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Proposal to ‘Defelonize’ Assault on a Police Officer Dies in Committee

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Sen. Scott Surovell. (AP Pool Photo: Bob Brown/Richmond Times Dispatch)

A bill that would have reduced the punishment for assaulting a police officer failed to pass a House committee on Tuesday. 

Right now, state law says anyone who is convicted of assaulting a law enforcement officer is guilty of a Class 6 felony, which comes with a mandatory minimum sentence of six months in jail, even in cases where the officer wasn’t injured. 

During the meeting, Sen. Scott Surovell (D-Fairfax), the bill’s sponsor, said the felony charge of assaulting a police officer in Virginia is overused and abused -- and falls hardest on people who are mentally ill.  

“This is the only crime on the books where the same person is the victim, the lead investigator, the lead witness and the charging police officer,” Surovell said.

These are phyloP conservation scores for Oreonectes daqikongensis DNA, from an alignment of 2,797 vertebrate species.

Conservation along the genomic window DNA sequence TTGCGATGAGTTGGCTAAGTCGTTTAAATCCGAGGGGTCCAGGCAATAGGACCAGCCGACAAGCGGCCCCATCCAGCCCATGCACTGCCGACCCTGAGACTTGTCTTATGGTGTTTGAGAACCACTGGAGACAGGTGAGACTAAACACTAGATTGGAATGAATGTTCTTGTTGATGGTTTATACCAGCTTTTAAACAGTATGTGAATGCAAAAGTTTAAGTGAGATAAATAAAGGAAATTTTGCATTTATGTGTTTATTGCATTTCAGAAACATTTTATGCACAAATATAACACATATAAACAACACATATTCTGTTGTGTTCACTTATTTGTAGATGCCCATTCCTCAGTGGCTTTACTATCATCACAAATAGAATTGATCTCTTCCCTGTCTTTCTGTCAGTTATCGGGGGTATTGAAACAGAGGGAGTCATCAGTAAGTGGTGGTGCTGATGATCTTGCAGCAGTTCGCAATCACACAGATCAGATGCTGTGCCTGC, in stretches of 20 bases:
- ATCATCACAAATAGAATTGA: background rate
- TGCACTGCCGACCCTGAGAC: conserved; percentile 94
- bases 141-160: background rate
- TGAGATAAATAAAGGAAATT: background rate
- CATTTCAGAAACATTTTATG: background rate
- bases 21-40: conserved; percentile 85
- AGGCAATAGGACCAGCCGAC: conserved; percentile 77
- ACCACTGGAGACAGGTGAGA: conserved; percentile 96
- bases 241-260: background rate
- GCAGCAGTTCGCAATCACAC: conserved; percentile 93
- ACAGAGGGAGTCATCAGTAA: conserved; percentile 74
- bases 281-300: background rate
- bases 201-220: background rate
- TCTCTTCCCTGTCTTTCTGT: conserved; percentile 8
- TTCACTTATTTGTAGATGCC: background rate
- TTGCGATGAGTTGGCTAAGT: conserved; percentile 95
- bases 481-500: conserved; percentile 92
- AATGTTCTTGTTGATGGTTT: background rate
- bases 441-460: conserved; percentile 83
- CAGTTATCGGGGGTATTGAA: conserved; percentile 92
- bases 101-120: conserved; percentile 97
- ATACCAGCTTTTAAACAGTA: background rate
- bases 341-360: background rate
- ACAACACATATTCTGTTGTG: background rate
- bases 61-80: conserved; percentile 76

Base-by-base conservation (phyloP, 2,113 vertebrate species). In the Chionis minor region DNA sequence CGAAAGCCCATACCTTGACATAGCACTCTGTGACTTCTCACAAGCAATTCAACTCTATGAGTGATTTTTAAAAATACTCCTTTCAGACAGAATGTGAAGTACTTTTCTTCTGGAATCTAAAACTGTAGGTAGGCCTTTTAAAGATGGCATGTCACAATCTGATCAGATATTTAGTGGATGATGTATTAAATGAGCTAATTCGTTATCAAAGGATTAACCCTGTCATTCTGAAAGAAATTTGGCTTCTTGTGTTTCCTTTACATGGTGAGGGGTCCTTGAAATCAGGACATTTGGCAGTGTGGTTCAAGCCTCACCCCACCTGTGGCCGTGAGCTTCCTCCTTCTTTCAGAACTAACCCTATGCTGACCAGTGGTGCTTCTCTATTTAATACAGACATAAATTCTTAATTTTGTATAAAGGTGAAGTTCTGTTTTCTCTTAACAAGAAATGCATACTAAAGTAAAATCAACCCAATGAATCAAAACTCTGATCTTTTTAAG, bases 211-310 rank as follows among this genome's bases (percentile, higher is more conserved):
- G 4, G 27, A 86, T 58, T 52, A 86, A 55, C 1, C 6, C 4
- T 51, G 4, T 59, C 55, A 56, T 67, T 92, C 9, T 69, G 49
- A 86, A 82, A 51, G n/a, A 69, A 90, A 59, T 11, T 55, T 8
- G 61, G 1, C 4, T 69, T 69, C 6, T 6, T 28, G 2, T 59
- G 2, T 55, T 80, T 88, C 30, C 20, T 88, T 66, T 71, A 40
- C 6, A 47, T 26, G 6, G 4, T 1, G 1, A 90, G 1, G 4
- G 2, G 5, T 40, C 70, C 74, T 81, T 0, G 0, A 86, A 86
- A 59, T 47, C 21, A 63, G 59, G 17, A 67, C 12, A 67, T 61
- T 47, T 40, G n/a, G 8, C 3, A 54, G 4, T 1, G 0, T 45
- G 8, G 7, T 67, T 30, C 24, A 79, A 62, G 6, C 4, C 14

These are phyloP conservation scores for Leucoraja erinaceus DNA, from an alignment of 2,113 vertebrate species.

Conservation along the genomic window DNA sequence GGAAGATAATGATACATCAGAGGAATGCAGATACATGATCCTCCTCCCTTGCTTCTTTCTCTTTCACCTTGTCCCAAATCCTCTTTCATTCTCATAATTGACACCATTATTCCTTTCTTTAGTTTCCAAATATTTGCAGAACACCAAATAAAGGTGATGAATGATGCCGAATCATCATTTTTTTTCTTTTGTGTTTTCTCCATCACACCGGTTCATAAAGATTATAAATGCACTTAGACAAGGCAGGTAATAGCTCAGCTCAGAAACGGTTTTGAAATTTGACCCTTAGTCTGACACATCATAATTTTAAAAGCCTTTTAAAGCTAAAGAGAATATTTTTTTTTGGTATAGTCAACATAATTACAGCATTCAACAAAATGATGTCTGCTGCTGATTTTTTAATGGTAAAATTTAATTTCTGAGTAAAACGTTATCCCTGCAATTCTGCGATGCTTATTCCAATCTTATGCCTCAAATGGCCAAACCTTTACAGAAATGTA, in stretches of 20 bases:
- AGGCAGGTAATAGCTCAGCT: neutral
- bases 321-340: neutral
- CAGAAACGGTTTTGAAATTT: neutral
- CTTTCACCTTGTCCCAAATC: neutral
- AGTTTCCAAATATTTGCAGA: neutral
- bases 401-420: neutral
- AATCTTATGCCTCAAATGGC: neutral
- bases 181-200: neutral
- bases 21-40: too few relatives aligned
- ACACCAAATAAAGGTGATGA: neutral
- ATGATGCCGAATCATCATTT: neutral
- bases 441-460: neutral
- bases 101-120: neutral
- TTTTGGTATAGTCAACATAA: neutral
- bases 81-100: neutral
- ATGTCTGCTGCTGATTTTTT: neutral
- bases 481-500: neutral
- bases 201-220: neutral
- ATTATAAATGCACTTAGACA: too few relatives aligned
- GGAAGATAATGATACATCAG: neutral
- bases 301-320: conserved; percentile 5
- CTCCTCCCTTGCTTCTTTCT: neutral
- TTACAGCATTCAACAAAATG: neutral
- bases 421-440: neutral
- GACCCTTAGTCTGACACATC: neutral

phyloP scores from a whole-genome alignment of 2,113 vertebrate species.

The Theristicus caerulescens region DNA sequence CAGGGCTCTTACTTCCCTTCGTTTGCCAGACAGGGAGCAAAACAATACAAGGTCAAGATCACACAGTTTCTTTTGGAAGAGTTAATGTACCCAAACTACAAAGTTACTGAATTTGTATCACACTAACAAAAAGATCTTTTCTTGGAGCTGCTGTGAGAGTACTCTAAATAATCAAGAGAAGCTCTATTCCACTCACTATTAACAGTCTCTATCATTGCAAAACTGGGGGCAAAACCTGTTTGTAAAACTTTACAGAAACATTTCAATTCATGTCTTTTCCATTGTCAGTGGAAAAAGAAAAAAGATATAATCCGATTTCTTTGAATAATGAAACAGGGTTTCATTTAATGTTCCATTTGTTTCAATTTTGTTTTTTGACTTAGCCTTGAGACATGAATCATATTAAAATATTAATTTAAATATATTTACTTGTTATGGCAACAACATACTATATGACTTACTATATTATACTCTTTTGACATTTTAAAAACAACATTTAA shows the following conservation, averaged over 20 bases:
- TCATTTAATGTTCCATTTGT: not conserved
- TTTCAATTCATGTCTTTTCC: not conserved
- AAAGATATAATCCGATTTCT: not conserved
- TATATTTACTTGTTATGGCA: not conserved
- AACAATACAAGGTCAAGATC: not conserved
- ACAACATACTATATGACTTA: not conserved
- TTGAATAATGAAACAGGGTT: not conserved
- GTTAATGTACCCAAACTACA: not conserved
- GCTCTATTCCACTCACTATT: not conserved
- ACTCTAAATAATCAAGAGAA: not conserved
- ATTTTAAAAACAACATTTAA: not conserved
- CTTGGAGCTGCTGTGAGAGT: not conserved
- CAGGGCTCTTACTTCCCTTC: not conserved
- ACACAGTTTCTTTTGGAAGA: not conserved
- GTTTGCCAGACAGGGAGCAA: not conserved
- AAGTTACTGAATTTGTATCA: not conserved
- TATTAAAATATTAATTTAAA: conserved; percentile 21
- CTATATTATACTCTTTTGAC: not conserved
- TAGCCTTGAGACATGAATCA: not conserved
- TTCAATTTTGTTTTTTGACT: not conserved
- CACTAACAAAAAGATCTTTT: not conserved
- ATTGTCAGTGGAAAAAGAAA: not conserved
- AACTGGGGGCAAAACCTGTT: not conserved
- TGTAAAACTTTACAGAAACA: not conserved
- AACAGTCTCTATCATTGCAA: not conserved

Surovell said people are sometimes charged with a felony for spitting at, or in one case, launching an onion ring at an officer.  

And that’s backed up by data. According to Virginia State Police, the vast majority of those assaults do not result in a significant injury to the officer. While Del. Jeff Bourne (D-Richmond) said he agreed with the concept of the bill, he said it wasn’t quite ready to become law. 

“I’d like to get us to a place where we can vote on a great bill that eliminates the mandatory minimums, really captures the essence of what we know is happening,” Bourne said. 

The House Courts of Justice Committee voted against the bill, opting to have the state Crime Commission study it.